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Topic: Melting the Popper (10 msgs / 286 lines)
1) From: Daniel Rock
This is a multi-part message in MIME format.
Ive read and dreamed of the perfect cup. So I paid attention and =
pulled
together all the little its and bits. Found a supplier of green beans
(hasbeans.ca), bought the popper (cheapie Westinghouse 1200w with the
vents on the side) and took the plunge. I did my best and it went kind
of off kilter. The beans took forever to reach 1st crack (almost 5
minutes) and then another five before they got started getting a dark
roast. It all seemed a little funny especially when I went to take the
top of the popper and I noticed that it was melting and sagging from the
heat. What in the blazes, almost that is. What did I do wrong? Too
little coffee? (only a  of a cup)? Lousy pumper? If I use a =
thermometer
what should the temp be? Also some the beans seemed to be almost tan
whereas others had little black marks on them where the corners seemed
to have scorched and popped apart. The beans seemed to swirl about
properly? All in all it was a bit of fun but, now I d like to roast a
good cup of coffee instead of the popper itself!
 
            Dan
 
 

2) From: Chris Beck
Try 1/2 cup in the popper and see what happens.  The 'melting' top is 
pretty common on some poppers, but the West Bend Poppery II seems to 
have a rather immune-to-melting top - mine has survived well over 100 
roasts.  It's totally, permanently discolored brown (it started clear),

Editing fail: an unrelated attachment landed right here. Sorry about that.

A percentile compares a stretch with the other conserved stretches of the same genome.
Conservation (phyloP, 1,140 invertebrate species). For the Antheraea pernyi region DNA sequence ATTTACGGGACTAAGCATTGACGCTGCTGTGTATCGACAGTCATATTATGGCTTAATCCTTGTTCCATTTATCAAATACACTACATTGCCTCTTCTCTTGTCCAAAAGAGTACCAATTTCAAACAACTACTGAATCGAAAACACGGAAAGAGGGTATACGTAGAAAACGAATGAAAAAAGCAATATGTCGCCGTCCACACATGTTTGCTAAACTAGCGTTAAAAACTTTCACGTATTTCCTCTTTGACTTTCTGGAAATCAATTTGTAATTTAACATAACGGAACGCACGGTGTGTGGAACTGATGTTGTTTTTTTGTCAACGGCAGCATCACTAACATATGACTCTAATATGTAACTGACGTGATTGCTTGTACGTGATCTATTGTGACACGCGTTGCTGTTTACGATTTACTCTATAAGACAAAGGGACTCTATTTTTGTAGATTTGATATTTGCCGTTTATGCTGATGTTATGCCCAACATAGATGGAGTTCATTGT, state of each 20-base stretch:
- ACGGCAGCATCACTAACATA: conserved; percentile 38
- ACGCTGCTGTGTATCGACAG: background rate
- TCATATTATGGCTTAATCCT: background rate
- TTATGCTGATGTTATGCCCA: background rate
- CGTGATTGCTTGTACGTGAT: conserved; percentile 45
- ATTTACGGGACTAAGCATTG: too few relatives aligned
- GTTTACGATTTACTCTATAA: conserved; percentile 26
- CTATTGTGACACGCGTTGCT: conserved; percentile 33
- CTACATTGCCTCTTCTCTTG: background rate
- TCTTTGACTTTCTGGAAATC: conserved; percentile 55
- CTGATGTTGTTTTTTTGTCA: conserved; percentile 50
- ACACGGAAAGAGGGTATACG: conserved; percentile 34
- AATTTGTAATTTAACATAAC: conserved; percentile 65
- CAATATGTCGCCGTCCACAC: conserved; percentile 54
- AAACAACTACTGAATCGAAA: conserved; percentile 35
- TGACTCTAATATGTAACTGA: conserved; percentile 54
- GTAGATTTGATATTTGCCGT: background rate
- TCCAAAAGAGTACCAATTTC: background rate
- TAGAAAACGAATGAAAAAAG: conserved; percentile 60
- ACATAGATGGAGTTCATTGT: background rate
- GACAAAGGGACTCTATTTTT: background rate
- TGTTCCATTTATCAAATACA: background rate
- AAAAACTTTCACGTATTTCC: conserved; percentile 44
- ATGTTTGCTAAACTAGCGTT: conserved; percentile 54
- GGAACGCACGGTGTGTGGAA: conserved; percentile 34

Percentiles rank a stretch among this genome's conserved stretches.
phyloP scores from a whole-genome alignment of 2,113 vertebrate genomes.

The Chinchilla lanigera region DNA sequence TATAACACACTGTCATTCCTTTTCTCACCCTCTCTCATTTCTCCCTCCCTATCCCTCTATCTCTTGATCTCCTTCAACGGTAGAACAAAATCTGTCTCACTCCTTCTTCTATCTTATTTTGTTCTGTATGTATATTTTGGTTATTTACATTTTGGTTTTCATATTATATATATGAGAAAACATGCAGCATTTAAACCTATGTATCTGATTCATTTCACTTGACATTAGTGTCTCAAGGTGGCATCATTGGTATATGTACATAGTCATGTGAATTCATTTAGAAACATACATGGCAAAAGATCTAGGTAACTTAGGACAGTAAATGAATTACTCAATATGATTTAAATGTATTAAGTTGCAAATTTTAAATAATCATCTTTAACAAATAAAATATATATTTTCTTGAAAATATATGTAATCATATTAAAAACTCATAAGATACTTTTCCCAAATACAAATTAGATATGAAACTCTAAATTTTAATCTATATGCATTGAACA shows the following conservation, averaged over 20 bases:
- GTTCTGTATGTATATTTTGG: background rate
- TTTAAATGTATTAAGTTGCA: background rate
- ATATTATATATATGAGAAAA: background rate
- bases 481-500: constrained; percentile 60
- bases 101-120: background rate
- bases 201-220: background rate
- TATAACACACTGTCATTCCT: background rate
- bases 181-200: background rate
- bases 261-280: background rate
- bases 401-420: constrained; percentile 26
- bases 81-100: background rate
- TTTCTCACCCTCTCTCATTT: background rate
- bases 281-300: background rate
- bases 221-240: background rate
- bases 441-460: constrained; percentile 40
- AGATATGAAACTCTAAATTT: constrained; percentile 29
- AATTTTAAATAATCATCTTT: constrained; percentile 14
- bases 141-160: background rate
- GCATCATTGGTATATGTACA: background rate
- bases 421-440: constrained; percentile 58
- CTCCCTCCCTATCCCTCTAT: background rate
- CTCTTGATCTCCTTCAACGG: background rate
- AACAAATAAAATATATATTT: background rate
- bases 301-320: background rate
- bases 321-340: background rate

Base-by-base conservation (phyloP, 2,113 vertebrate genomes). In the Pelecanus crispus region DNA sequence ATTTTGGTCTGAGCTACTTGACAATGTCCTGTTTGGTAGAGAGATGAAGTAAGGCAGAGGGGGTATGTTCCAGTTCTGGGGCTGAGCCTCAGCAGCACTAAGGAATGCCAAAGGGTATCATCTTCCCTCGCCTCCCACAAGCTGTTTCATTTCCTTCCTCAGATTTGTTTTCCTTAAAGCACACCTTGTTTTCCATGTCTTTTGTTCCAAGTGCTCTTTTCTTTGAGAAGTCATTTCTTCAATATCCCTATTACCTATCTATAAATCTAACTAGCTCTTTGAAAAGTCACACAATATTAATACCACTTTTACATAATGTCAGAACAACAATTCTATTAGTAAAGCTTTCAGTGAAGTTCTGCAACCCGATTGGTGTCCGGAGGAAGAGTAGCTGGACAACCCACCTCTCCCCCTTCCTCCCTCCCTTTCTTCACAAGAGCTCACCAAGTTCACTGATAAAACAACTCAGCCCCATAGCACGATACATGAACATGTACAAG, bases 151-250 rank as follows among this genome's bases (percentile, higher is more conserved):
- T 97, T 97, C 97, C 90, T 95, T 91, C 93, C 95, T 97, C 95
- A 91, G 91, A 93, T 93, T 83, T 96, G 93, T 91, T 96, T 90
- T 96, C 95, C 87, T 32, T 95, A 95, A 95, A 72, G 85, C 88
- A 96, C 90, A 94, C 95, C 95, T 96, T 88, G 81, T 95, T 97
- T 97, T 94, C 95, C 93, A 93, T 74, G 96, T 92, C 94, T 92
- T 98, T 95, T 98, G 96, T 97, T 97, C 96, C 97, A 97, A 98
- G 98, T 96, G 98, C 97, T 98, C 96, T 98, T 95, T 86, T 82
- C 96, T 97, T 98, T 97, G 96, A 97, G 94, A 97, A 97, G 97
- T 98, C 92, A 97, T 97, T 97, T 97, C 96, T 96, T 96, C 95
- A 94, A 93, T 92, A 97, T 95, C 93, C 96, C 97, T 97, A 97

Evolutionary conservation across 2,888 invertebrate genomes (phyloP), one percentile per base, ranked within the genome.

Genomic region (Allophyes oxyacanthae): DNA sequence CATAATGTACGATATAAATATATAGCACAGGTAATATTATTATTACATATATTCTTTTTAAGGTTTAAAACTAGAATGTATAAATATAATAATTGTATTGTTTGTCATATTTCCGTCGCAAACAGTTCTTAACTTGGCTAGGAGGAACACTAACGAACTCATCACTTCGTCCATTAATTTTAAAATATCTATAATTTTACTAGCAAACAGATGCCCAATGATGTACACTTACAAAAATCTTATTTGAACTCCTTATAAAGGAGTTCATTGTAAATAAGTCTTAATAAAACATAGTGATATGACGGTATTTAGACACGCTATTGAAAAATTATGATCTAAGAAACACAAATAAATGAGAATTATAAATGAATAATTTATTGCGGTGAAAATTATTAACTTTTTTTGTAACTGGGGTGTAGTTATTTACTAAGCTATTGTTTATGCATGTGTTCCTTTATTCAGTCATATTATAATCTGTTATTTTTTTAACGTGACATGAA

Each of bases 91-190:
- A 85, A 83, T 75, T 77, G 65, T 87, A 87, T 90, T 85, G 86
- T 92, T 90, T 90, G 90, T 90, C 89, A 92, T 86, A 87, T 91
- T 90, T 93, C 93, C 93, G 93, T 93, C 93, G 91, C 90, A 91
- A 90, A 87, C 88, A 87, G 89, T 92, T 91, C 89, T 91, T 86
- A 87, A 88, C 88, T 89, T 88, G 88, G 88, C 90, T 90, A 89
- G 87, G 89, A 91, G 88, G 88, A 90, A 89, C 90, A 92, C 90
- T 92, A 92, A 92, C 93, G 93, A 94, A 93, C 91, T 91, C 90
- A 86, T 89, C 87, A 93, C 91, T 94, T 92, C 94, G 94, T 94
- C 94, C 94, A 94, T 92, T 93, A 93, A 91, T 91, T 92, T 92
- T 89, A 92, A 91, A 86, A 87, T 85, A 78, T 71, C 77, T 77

but it's reasonably straight.  It just depends on the type of plastic 
your top is molded from. Don't sweat it.  Just take the top off and 
stick a soup can in a ways to extend the roast chamber.
Chris
Daniel Rock wrote:
<Snip>
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3) From: jim gundlach
The hot air poppers are counter intuitive.  You add more beans to make =
the roast hotter and faster.  There is a limit because the beans need 
to agitate.  It has been a couple of years since I used one but I found =
that the amount of beans that just barely moved at start and required a =
little stirring at first was about right.
  Jim Gundlach
  roasting over pecan wood fires
in La Place, Alabama
On Tuesday, October 29, 2002, at 05:34 PM, Daniel Rock wrote:
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pumper? 
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4) From: Daniel Rock
I can kind of picture that but, don't the beans roast uneven. Should I
shake it as well as let it agitate on it's own.

5) From: James Gundlach
On Tuesday, October 29, 2002, at 07:34 PM, Daniel Rock wrote:
<Snip>
I had to do a little shaking and stirring at first but as soon as the 
beans dried a bit and became a bit less heavy, they agitated on their 
own through the rest of the roast.
Jim Gundlach
roasting over pecan wood fires
in La Place, Alabama
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6) From: Steve Penno
snip  <...It all seemed a little funny especially when I went to take the